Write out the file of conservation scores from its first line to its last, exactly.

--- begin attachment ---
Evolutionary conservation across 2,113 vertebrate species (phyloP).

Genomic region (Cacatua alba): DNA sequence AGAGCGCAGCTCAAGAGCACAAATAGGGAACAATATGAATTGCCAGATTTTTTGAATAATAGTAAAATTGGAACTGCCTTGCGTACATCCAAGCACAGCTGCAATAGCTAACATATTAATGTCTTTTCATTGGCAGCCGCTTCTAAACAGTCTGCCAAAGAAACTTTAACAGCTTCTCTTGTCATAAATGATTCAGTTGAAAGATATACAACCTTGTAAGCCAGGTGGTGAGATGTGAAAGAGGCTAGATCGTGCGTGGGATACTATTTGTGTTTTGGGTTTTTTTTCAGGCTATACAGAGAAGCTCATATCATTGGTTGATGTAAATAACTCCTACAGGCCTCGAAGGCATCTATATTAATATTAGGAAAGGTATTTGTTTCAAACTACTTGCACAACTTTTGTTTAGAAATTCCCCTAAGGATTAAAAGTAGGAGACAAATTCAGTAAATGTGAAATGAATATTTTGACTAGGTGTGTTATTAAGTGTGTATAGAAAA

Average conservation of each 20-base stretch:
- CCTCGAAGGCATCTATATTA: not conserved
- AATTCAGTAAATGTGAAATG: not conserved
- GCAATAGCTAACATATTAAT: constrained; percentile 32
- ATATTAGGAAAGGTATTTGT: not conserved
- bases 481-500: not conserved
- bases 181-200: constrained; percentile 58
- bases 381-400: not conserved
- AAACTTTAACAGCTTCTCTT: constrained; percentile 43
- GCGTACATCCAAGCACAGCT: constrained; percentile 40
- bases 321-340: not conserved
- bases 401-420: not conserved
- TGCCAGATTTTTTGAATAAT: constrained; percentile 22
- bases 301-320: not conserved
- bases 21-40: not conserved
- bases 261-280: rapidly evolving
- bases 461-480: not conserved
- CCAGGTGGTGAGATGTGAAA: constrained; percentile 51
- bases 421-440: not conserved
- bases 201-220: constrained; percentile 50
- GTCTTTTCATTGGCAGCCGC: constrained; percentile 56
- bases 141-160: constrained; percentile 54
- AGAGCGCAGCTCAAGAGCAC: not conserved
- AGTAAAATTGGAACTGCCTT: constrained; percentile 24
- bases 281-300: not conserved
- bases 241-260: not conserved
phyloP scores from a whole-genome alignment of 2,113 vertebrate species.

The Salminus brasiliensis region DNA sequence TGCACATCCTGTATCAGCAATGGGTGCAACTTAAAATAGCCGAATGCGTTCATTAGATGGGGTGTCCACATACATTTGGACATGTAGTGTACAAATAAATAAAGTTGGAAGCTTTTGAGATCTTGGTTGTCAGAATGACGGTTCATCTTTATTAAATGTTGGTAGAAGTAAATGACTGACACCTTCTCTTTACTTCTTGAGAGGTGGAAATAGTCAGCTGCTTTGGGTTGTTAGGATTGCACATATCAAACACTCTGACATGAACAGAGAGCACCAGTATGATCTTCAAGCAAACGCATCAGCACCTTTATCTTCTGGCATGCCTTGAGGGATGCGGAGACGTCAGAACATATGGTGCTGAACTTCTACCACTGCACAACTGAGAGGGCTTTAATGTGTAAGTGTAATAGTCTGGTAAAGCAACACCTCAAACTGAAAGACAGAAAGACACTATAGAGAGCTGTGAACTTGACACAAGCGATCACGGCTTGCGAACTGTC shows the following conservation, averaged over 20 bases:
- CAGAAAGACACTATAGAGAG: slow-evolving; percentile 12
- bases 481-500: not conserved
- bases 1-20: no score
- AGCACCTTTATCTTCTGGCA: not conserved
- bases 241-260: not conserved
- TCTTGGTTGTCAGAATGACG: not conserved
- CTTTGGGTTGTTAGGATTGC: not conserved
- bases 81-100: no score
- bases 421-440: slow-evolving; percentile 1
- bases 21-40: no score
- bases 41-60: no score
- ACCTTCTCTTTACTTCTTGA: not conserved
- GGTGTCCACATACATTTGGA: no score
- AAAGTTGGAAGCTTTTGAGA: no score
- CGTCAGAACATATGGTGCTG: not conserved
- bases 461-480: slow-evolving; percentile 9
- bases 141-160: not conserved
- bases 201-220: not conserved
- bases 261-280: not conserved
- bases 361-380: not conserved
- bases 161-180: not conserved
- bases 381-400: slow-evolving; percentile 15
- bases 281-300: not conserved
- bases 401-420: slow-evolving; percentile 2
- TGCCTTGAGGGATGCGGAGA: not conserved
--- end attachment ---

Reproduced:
Evolutionary conservation across 2,113 vertebrate species (phyloP).

Genomic region (Cacatua alba): DNA sequence AGAGCGCAGCTCAAGAGCACAAATAGGGAACAATATGAATTGCCAGATTTTTTGAATAATAGTAAAATTGGAACTGCCTTGCGTACATCCAAGCACAGCTGCAATAGCTAACATATTAATGTCTTTTCATTGGCAGCCGCTTCTAAACAGTCTGCCAAAGAAACTTTAACAGCTTCTCTTGTCATAAATGATTCAGTTGAAAGATATACAACCTTGTAAGCCAGGTGGTGAGATGTGAAAGAGGCTAGATCGTGCGTGGGATACTATTTGTGTTTTGGGTTTTTTTTCAGGCTATACAGAGAAGCTCATATCATTGGTTGATGTAAATAACTCCTACAGGCCTCGAAGGCATCTATATTAATATTAGGAAAGGTATTTGTTTCAAACTACTTGCACAACTTTTGTTTAGAAATTCCCCTAAGGATTAAAAGTAGGAGACAAATTCAGTAAATGTGAAATGAATATTTTGACTAGGTGTGTTATTAAGTGTGTATAGAAAA

Average conservation of each 20-base stretch:
- CCTCGAAGGCATCTATATTA: not conserved
- AATTCAGTAAATGTGAAATG: not conserved
- GCAATAGCTAACATATTAAT: constrained; percentile 32
- ATATTAGGAAAGGTATTTGT: not conserved
- bases 481-500: not conserved
- bases 181-200: constrained; percentile 58
- bases 381-400: not conserved
- AAACTTTAACAGCTTCTCTT: constrained; percentile 43
- GCGTACATCCAAGCACAGCT: constrained; percentile 40
- bases 321-340: not conserved
- bases 401-420: not conserved
- TGCCAGATTTTTTGAATAAT: constrained; percentile 22
- bases 301-320: not conserved
- bases 21-40: not conserved
- bases 261-280: rapidly evolving
- bases 461-480: not conserved
- CCAGGTGGTGAGATGTGAAA: constrained; percentile 51
- bases 421-440: not conserved
- bases 201-220: constrained; percentile 50
- GTCTTTTCATTGGCAGCCGC: constrained; percentile 56
- bases 141-160: constrained; percentile 54
- AGAGCGCAGCTCAAGAGCAC: not conserved
- AGTAAAATTGGAACTGCCTT: constrained; percentile 24
- bases 281-300: not conserved
- bases 241-260: not conserved
phyloP scores from a whole-genome alignment of 2,113 vertebrate species.

The Salminus brasiliensis region DNA sequence TGCACATCCTGTATCAGCAATGGGTGCAACTTAAAATAGCCGAATGCGTTCATTAGATGGGGTGTCCACATACATTTGGACATGTAGTGTACAAATAAATAAAGTTGGAAGCTTTTGAGATCTTGGTTGTCAGAATGACGGTTCATCTTTATTAAATGTTGGTAGAAGTAAATGACTGACACCTTCTCTTTACTTCTTGAGAGGTGGAAATAGTCAGCTGCTTTGGGTTGTTAGGATTGCACATATCAAACACTCTGACATGAACAGAGAGCACCAGTATGATCTTCAAGCAAACGCATCAGCACCTTTATCTTCTGGCATGCCTTGAGGGATGCGGAGACGTCAGAACATATGGTGCTGAACTTCTACCACTGCACAACTGAGAGGGCTTTAATGTGTAAGTGTAATAGTCTGGTAAAGCAACACCTCAAACTGAAAGACAGAAAGACACTATAGAGAGCTGTGAACTTGACACAAGCGATCACGGCTTGCGAACTGTC shows the following conservation, averaged over 20 bases:
- CAGAAAGACACTATAGAGAG: slow-evolving; percentile 12
- bases 481-500: not conserved
- bases 1-20: no score
- AGCACCTTTATCTTCTGGCA: not conserved
- bases 241-260: not conserved
- TCTTGGTTGTCAGAATGACG: not conserved
- CTTTGGGTTGTTAGGATTGC: not conserved
- bases 81-100: no score
- bases 421-440: slow-evolving; percentile 1
- bases 21-40: no score
- bases 41-60: no score
- ACCTTCTCTTTACTTCTTGA: not conserved
- GGTGTCCACATACATTTGGA: no score
- AAAGTTGGAAGCTTTTGAGA: no score
- CGTCAGAACATATGGTGCTG: not conserved
- bases 461-480: slow-evolving; percentile 9
- bases 141-160: not conserved
- bases 201-220: not conserved
- bases 261-280: not conserved
- bases 361-380: not conserved
- bases 161-180: not conserved
- bases 381-400: slow-evolving; percentile 15
- bases 281-300: not conserved
- bases 401-420: slow-evolving; percentile 2
- TGCCTTGAGGGATGCGGAGA: not conserved